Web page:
Takis

1968 GS/Skylark Electrical Windows Connectivity Issue

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Hello Everyone Again!  This is a great forum, and I appreciate everyone's input.

 

I hope you can assist me with this.. This is an electrical issue with the driver's side 4 window power up and down switching.

 

I bought both after market window switch 4 windows and also the interior housing that has all the wires..  From taking apart the previous stuff, the one housing plugs into the other...  

 

The issue now is that when I plug in the outside switch housing, the switch, say to the front driver side window, intermittently works.  I have to hold the back portion og both housings tight where the RED wire is on the housing tight together to get things to work.  I am pretty confident it is not the splicing and connectivity of the wires.

 

At this time, I have not connected ALL wires.. just the power wire and the 2 wires the make the driver's side window go up and down.

 

My question is:  Is there  some way to lock the two housings together?  At the time the one housing simply has 'steel' leads that plug into the other...  I have not placed anything around them, for now to get better connectivity.  So, my question is.. is there any special trick to connecting the two housing.?

 

 

I have placed a picture below...  It is a little hard to see where the two housing connect to each other.  I also place the wire harness housing by itself..  and a smaller picture of the outside window switch.

 

IMG_1702.thumb.JPG.cfab8d381dff0dfc88bf3e107490cabc.JPG

 

1072300341_IMG_1689(1).thumb.JPG.237463bbb2cd16cb657058a71d911694.JPG

 

There are 8 prongs that go into the switch, but not all the way through...

 

power window switch 58-69 Chevy Pontiac Buick Olds GS 442 cutlass GTO Chevelle

 

 

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Would a dielectric type of grease like this do the trick??    in other word place the grease on the pin connectors that go into the harness.. then the slight movement with the connections will be assisted with the grease to always make the connection?

Lubricant, Grease, Nyogel - 50g Tube

A silica thickened, heavy viscosity, synthetic hydrocarbon grease intended for mechanical and electromechanical components that require a heavy level of damping. Used to reduce free motion and to quiet operating noise of loosely-fitting components.

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There is a cap that goes on the long pin of the switch.  The long pin is the only one that should protrude through the plate with the wires.  I don't have a picture of this cap but it is a flat cap in light blue color and it twists onto the exposed end of that long pin, holding the two pieces together and protecting the long pin from possibly shorting out on the metal inside door panel. This cap was used for at least a decade, and you should be able to find one on just about any GM car from the late 60's and I even found them on the back door window switchs of my '92 Wagon. 

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I haven't seen that cap on any of the cars I've worked on recently.  I know what you're referring to, though.  I can't recall what it was on.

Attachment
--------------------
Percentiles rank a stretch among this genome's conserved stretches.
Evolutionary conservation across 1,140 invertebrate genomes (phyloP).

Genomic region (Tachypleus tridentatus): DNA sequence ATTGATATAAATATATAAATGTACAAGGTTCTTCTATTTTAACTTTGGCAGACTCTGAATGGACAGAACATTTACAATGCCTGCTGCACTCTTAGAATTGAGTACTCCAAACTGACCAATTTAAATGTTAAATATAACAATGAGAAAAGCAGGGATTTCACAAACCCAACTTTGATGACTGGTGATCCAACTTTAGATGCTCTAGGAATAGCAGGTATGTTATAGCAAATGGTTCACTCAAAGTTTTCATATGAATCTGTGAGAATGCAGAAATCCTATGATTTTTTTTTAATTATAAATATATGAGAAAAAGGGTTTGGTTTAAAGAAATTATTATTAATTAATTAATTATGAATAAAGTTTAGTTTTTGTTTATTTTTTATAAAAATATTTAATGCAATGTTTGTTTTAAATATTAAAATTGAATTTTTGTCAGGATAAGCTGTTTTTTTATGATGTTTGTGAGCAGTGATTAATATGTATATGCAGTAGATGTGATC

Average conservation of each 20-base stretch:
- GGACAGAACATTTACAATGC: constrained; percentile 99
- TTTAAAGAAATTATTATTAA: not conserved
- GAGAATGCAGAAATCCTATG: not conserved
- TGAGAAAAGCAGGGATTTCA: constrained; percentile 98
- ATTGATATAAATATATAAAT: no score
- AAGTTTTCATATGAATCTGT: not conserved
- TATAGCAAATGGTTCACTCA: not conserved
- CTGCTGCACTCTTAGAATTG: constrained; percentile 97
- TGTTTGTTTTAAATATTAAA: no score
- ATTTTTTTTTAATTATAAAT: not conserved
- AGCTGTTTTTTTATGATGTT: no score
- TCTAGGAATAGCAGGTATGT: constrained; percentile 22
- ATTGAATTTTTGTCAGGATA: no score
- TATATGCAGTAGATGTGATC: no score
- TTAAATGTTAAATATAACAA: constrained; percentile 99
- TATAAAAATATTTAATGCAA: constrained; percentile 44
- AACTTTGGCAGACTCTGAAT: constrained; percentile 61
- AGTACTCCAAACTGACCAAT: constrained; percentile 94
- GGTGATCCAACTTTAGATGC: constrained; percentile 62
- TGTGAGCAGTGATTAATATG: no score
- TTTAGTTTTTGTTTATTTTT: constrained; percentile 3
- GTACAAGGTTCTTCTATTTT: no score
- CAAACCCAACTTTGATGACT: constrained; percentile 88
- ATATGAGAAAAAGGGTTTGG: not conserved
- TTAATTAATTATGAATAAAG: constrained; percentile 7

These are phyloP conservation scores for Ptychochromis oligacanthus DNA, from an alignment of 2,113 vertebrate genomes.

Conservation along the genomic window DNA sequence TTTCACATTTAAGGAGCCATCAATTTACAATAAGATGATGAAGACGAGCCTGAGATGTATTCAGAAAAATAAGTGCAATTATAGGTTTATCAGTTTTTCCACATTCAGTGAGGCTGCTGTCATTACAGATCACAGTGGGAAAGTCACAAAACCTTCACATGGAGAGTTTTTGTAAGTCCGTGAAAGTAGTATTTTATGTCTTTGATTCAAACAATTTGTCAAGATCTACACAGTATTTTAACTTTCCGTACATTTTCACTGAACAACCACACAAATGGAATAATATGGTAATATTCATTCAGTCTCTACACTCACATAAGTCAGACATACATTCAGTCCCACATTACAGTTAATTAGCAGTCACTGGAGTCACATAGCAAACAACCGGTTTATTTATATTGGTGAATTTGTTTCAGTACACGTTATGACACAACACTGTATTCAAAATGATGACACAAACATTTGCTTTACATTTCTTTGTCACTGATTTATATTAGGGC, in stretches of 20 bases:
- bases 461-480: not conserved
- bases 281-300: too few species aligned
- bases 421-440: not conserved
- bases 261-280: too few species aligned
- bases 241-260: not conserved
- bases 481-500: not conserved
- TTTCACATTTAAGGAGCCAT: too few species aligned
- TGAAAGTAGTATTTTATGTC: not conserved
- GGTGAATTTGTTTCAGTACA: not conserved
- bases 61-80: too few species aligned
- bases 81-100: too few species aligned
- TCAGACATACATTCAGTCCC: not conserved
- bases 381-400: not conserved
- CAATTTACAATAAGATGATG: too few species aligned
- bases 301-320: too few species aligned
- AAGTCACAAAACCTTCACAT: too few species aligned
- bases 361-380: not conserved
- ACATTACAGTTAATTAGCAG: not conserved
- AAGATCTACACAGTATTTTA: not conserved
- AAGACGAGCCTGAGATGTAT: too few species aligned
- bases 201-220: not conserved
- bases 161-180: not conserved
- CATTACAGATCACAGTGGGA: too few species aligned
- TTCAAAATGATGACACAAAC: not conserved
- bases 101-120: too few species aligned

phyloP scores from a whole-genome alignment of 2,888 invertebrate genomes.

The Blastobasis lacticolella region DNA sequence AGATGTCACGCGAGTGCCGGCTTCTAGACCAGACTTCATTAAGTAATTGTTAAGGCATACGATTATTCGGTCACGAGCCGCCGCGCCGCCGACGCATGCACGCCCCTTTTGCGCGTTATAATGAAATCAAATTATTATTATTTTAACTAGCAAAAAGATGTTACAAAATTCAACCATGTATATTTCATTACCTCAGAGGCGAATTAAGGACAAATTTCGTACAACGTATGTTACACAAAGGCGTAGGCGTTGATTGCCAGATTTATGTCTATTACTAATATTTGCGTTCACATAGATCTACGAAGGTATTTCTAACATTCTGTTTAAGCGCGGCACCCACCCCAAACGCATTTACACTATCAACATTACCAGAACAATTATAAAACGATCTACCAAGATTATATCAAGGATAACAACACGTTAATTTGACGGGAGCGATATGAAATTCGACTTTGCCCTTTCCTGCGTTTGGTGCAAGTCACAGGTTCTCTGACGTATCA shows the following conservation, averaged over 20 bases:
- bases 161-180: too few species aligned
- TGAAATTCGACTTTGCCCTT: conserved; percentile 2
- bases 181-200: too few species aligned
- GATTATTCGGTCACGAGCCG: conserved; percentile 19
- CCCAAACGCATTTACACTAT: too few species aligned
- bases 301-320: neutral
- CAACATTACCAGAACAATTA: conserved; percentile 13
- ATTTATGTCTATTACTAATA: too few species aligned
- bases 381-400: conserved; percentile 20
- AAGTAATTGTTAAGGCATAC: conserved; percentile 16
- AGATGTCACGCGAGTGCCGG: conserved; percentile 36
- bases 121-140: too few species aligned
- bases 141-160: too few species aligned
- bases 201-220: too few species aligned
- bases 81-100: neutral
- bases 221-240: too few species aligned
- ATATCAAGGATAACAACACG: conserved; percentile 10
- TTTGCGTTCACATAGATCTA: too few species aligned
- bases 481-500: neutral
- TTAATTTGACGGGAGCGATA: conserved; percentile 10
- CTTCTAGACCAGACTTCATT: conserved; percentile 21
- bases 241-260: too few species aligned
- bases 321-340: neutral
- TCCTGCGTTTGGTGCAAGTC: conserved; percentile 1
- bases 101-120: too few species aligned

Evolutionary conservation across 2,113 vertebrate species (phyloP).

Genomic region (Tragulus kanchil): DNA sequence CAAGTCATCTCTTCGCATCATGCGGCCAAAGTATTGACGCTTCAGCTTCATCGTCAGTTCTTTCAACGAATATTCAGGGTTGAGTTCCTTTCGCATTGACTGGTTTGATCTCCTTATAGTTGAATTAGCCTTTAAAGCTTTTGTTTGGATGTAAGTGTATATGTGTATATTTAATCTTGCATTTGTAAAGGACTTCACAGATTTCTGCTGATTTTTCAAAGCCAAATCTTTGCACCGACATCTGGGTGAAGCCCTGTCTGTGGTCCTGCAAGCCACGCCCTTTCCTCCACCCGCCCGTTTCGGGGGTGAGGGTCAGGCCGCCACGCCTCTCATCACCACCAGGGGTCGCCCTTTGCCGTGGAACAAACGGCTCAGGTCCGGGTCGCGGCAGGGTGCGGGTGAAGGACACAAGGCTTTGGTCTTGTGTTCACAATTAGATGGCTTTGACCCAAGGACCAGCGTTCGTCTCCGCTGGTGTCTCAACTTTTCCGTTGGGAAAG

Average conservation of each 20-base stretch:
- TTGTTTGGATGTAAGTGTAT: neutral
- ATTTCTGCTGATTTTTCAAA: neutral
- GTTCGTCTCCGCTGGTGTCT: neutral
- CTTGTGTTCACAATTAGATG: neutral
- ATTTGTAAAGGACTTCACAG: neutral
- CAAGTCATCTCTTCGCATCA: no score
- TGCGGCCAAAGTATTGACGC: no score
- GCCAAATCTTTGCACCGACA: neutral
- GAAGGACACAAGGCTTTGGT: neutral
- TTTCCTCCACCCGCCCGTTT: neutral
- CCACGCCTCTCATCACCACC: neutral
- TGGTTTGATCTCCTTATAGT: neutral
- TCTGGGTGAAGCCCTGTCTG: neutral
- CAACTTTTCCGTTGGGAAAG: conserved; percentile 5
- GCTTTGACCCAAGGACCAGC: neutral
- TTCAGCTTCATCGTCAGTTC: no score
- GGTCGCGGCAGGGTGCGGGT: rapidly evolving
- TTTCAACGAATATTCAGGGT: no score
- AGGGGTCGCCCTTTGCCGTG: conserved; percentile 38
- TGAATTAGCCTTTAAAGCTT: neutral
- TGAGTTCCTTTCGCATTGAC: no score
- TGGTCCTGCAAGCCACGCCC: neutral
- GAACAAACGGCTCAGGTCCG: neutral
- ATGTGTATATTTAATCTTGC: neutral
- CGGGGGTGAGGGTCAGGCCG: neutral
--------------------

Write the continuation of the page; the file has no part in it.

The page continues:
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In most cases I dont think its needed. Another option might be to use some small eyeglass screwdrivers to try and close the gap of the receptacles in the wiring portion of the switch so that the pins will be a tighter fit. 

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But I would not put the grease since the pin makes intermittent contact. The thick grease may have the effect of preventing contact.

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Thanks for input...  First, the long pin you are referring to, does not protrude through the wire harness - again, this is an after market wire harness I bought.  All 9 pins go into the wire harness...  out of the 9, the one is the positive, while the other two make connections to the up and down of each window.   I may need to just concentrate on the positive wire making a good connection.

 

The dielectric grease I bought is similar to the below link...   So, do not put this type of grease on it???  I understand the main issue is to make sure the connectors lock in.  Should I wrap each node with aluminum foil?  and push in???  When it gets warmer in the future, I will go and work on this again...

 

https://www.autozone.com/greases-and-gear-oil/lubricant-grease/ags-single-use-pouch-connector-protect/868167_0_0

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On 1/16/2019 at 9:26 AM, JohnD1956 said:

Another option might be to use some small eyeglass screwdrivers to try and close the gap of the receptacles in the wiring portion of the switch so that the pins will be a tighter fit. 

 

John suggests what I was thinking.  I also agree that grease isn't a good idea, as it will only make it easier for the plug to loosen.  It's hard to see from the photos, but I have had good luck in the past coming up with 'creative' solutions using nylon wire ties (aka: 'zip ties') to hold plug/socket connections together.

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Thanks everyone for the advice..  At this time, I will try the zip ties approach.. I will fill you in and place pictures after the weather gets warmer.

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